Let us now replace the right-hand side of (

In general, a problem of linear constraints used to model linear sensor errors can be stated as

Now, since

In the case where

Let us now consider the use of additional constraints in a 3D case. Using the notions form the previous section and (

In addition to the sensor errors discussed in the 1D example, it is now also possible to model errors like attitude errors, unknown value of the acceleration due to the gravity, and cross-correlation of different sensors. A particularly useful method is to treat the acceleration due to the gravity as an unknown three-dimensional vector, which is then subtracted from the specific force measurements given in the global coordinates. This reduces the systems sensitivity to initial attitude errors.

As an example, let us now derive the equations for sensor error of (

To demonstrate the use of the proposed method, an example using readily available consumer grade accelerometers [

Measurement setup of example 1.

The aim of this example was not to get position and velocity as accurately as possible, but to compare different solution methods in a situation where one needs to get reasonable position and velocity estimates regardless of the fact that the measurement contains significant errors. The angular velocity of the rate table was set to follow function illustrated in the Figure

Angular velocity of the rate table.

In first test, the rate table was set to repeat exactly the function represented in Figure

The raw accelerometer data was mapped to accelerations with the scale factor given by the manufacturer. From this acceleration data, position and velocity were computed by a number of different methods:

“Traditional” IVP (double integration with trapezoid rule),

FEM with Dirichlet boundary conditions (BCs),

FEM with Dirichlet BCs combined with additional Neumann BCs to supply the error model (

In methods I and II, the bias error of the sensor was estimated by averaging the output while the sensor was at rest. This was done in order to make method I (and to some extent, method II) comparable to the method III by reduction of the large bias error. This is rarely possible in general and only method III can be used to reliably detect any remaining bias (example 2 in Section

Ideal (thick line) and measured acceleration (thin line).

Table

Comparison of different methods computing object's velocity and position. “I“ stands for time-stepping, “II“ for FEM, and “III“ for FEM with sensor error modeling.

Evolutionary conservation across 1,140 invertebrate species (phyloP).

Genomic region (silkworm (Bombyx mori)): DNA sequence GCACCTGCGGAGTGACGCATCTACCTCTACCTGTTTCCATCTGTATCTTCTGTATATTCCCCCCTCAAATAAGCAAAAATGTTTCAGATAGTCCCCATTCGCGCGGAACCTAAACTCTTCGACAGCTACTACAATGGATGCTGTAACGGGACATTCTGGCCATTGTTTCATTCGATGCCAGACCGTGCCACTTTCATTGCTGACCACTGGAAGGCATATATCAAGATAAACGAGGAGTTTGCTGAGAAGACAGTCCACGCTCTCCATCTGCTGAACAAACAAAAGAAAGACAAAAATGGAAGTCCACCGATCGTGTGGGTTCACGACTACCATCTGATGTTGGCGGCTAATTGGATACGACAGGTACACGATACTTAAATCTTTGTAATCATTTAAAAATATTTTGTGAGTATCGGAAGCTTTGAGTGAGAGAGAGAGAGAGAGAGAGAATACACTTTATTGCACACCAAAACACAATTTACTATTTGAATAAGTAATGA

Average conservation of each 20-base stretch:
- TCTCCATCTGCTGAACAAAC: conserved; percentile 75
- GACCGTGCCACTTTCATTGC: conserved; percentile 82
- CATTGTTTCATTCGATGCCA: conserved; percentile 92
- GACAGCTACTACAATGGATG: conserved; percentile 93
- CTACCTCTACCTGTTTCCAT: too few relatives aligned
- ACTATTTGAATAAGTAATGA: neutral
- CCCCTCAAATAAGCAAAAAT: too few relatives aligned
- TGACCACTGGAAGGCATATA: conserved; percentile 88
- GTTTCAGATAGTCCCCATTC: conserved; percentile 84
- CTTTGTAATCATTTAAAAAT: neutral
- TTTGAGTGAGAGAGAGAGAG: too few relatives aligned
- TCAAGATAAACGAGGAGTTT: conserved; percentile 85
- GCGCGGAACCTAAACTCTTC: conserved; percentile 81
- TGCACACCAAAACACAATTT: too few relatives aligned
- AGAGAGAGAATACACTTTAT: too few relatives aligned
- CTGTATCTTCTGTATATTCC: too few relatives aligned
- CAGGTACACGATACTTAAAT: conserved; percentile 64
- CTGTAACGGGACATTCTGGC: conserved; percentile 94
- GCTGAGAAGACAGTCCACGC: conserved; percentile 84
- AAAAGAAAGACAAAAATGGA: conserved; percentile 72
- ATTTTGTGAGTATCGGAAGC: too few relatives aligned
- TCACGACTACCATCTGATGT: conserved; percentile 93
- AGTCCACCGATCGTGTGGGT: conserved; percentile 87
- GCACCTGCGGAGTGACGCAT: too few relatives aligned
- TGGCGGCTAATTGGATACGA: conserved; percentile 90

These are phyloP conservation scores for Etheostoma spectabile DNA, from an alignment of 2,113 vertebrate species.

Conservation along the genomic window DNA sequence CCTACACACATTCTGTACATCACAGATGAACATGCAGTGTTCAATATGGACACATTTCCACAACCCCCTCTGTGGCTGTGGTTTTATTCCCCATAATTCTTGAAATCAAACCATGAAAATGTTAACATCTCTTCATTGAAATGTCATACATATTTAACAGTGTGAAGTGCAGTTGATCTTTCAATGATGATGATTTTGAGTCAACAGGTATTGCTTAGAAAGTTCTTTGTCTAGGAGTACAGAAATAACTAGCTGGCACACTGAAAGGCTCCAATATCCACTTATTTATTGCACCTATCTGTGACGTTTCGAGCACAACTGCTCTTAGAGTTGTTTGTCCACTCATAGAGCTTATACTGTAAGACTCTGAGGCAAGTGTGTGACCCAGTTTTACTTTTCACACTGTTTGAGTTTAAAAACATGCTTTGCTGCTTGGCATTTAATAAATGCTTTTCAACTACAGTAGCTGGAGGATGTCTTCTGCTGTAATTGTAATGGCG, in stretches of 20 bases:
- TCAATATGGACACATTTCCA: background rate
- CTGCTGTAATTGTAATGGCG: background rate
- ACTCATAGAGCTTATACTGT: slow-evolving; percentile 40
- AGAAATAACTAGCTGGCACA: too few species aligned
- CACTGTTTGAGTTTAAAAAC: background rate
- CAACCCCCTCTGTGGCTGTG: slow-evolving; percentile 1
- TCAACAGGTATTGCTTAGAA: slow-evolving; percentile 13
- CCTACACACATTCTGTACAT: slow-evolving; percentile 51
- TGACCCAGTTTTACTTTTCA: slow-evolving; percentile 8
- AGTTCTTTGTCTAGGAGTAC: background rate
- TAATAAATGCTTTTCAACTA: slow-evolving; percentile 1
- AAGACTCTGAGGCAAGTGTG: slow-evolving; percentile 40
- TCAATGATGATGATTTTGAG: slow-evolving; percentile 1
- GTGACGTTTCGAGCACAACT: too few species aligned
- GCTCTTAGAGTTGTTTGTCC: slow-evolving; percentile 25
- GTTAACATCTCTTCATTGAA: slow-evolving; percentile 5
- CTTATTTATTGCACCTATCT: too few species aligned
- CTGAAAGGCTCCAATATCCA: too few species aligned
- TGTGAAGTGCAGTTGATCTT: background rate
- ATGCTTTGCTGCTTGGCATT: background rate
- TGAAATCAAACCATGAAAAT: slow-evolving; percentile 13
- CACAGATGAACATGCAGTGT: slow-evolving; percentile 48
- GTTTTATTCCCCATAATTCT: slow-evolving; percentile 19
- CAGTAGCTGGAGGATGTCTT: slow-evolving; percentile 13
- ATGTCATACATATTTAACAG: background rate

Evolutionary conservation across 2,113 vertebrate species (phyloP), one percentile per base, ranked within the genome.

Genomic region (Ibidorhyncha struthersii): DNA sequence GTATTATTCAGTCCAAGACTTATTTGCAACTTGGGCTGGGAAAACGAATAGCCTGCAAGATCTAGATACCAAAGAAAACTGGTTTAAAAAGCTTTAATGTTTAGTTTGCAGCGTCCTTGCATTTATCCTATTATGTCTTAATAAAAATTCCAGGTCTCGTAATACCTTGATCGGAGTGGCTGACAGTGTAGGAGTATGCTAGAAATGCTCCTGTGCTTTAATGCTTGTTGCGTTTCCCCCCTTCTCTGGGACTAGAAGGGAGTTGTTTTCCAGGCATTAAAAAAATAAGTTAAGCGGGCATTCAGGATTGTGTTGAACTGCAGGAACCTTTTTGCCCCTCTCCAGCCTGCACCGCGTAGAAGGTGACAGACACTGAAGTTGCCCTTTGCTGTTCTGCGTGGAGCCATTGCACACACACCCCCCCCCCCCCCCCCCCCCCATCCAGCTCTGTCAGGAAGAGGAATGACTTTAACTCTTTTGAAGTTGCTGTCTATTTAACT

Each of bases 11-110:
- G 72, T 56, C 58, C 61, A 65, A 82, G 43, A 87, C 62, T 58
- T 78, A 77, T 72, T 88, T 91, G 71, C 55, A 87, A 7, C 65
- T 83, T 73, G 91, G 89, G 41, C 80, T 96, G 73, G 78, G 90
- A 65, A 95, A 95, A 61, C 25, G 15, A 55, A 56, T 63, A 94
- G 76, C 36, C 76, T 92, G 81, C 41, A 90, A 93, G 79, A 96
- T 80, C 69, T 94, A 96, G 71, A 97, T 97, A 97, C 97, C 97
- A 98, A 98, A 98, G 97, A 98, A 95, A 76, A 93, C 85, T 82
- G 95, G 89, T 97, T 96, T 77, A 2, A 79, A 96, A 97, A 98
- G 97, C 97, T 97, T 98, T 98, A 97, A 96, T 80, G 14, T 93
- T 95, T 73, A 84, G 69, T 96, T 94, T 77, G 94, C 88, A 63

Test 1 | Test 2 | |||||
---|---|---|---|---|---|---|

Vel. error [m/s] | ||||||

I | ||||||

II | ||||||

III | ||||||

Pos. error [m] | ||||||

I | ||||||

II | ||||||

III |

As seen in Table

Figures

Velocity estimates given by methods I (thin black line) and II (thin gray line) compared to the ideal velocity (thick line).

Position estimates given by methods I (thin black line) and II (thin gray line) compared to the ideal position (thick solid line).

This example considers the computation of the velocity and position of a ski jumper during a single jump. As compared to the previous example, this is a more realistic and general inertial navigation problem with six degrees of freedom. Computation of the attitude of the object is based on the data given by three standard consumer grade gyroscopes [

the location of the jumper at five points evenly spread on the inrun hill (in Figure

the trajectory of the jumper after the landing, which should coincide with the linearization of the landing hill (in Figure

Computed two-dimensional trajectories of two independent events (thin gray and thin black lines) along with the known profile of the hill (thick black line).

In Figure

Figure

Vertical velocity (

Given that two independent measurement systems show the same variations in the velocity at the same locations, it is evident that there is actually only a negligible amount of stochastic errors present. Instead, the small variations are caused by deterministic sources, namely, in this particular application the uneven inrun hill.

Unfortunately, the estimates cannot be compared with a reference trajectory, because such data are not available. Thus, we cannot give the exact amount of error present in the position and velocity estimates. We do however claim that the achieved accuracy is something one does not typically expect from consumer grade inertial sensors.

The work was motivated by applications, where it is natural to encounter BVPs instead of IVPs. In many cases, it is also possible to formulate an IVP as a BVP, given that the results are not required in real time.

Finite element method is utilized to solve inertial navigation problems formulated as BVPs. As a result, we get a linear system of equations for the position estimates, whose solution can be found with linear time complexity. It is demonstrated that solving a BVP rather than an “equivalent” IVP gives more accurate results.

For further accuracy enhancements, an efficient way of combining inertial measurements with possible additional constraints is created. This gives us a possibility to model constant sensor errors, known to limit the achievable accuracy of the system. While the error model significantly enhances the accuracy of the system, it is kept computationally simple and easily adoptable.

In practice, the accuracy improvements allow us to exploit inertial sensors of certain performance level in more challenging applications. For this, it is necessary to see that the concept of inertial navigation does not invariably imply an IVP, but a BVP as well. Then, the use of FEM will provide an efficient way to compute position and velocity estimates not prone to the accumulation of errors.

In larger scale, the current paper serves as an introduction to the idea of formulating inertial navigation problems as BVPs. As a consequence, further studies are needed to address problems to which the presented tools do not provide an obvious solution. These include, for example, stochastic errors, reliability of the possible additional constraints (as compared to the accuracy of the IMU), and coupling of position and attitude errors.